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Re: [service-orientated-architecture] Re: Legacy into SOA (was Vandersluis on a Data Abstraction Layer's Benefits)

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  • Patrick May
    ... If the functionality provided by the applications is wrapped in one or more services, the two become synonymous. In many cases, this is the best practice.
    Message 1 of 43 , Jun 30, 2008
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      Michael Poulin wrote:
      If you mean Web Service when talking about service, I understand what you said.

      I definitely didn't mean to limit my statement to Web Services.  The plethora of Web Service standards is just one, not particularly elegant, way of implementing services.  I was speaking in terms of the general concept of a service, not one implementation technology.

      Nevertheless, I stay with my statement. I tried to explane this in one of my latest posts.

      Personally, I am in favor of aggregated services rather than composite applications.

      Is the difference between those two deeper than mere semantics?

      Judge by yourself:
      aggregated services comprise self-contained services ( at the bottom of the service pyramid) while composite applications may contain non-service which we might not know how to deal with. I dislike this potential ambiguity.

      If the functionality provided by the applications is wrapped in one or more services, the two become synonymous.  In many cases, this is the best practice.

      Regards,

      Patrick

      ----
      S P Engineering, Inc.
      Large scale, mission-critical, distributed OO systems design and implementation.
      (C++, Java, Common Lisp, Jini, middleware, SOA)



    • Michael Poulin
      How do you know what to want? You have a repository of services with its descriptions - functionality, RWE and, BTW, interfaces (possibly, more than one per
      Message 43 of 43 , Jul 6, 2008
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        How do you know what to want?

        You have a repository of services with its descriptions - functionality, RWE and, BTW, interfaces (possibly, more than one per service). You need a service which fulfill your task. Services are announced by somebody you do not know. Even if you read the descriptions, how do you know that the publisher meant the same thing unfer particular word as you do? Even if you use a word-matching searchers like Lucene or Google's indexing, maximum you can get is a match of the word (pray if it is in English and not in other languages that modify the words depending on the context...), not its meaning.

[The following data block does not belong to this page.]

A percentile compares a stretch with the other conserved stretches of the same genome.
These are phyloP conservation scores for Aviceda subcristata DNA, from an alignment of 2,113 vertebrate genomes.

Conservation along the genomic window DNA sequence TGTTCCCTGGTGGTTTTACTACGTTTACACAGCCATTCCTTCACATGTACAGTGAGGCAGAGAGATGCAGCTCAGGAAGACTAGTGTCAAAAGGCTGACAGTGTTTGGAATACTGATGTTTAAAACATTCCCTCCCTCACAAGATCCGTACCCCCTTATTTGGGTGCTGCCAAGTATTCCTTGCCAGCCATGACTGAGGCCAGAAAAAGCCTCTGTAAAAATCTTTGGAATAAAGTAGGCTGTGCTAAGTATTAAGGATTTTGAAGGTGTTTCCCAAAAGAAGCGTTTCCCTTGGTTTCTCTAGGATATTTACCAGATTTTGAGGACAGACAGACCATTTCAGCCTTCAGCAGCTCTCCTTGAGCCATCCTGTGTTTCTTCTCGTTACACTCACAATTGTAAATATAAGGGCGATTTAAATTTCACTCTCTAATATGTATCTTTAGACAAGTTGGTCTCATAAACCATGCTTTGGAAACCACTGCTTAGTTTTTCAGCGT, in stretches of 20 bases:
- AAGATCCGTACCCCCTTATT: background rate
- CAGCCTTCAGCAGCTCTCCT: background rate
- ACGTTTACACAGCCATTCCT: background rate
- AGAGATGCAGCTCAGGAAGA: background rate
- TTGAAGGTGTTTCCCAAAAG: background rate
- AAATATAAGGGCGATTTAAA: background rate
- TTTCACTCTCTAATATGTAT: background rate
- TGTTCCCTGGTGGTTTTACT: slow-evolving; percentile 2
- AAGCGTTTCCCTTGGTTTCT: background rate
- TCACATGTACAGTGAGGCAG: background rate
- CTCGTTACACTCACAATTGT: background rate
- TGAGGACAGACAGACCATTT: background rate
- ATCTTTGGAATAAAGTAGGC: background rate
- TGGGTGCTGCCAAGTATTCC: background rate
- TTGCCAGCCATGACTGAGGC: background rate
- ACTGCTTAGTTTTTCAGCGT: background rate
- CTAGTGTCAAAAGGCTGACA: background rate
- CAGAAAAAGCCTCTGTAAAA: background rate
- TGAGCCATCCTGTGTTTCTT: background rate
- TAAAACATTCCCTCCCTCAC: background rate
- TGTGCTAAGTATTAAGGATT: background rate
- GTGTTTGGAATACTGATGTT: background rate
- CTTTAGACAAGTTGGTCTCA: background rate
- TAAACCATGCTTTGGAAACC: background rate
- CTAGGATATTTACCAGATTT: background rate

Jini is nice for programmers, when the consumer and provider are in the same culture and language dialect. This is oversimplified world, unfortunately (with all respect to Jini).

        - Michael

        ----- Original Message ----
        From: Gregg Wonderly <gergg@...>
        To: service-orientated-architecture@yahoogroups.com
        Sent: Sunday, July 6, 2008 2:21:48 AM
        Subject: Re: [service-orientated-architecture] Re: Legacy into SOA (was Vandersluis on a Data Abstraction Layer's Benefits)

        Michael Poulin wrote:

        >
        >
        > Modern UDDI and old CORBA Object Trading Service both have the same
        > problem - how to express a look-up query to find the service you need?
        > Google's and others' word-matching techniques does not work well enough
        > in the business, its efficiency is about 80% (as you mentioned) and we
        > need a much better result w/o "having a meeting and just agreeing on the
        > share vocab". Actually, in SO, we are interested in functions rather
        > than in vendors (who we could have a meeting with)
        >
        > Serendipity: Looking for something, we usually find something else but
        > it is exactly what we need. This is my translation from Russian version
        > of Winnie-The-Pooh. This is what I think we need in SO service discovery.

        This is why Jini service matching, using interface types is so "perfect". You
        search for "exactly" what you want, and you get it. No muss, no fuss...

        Gregg Wonderly


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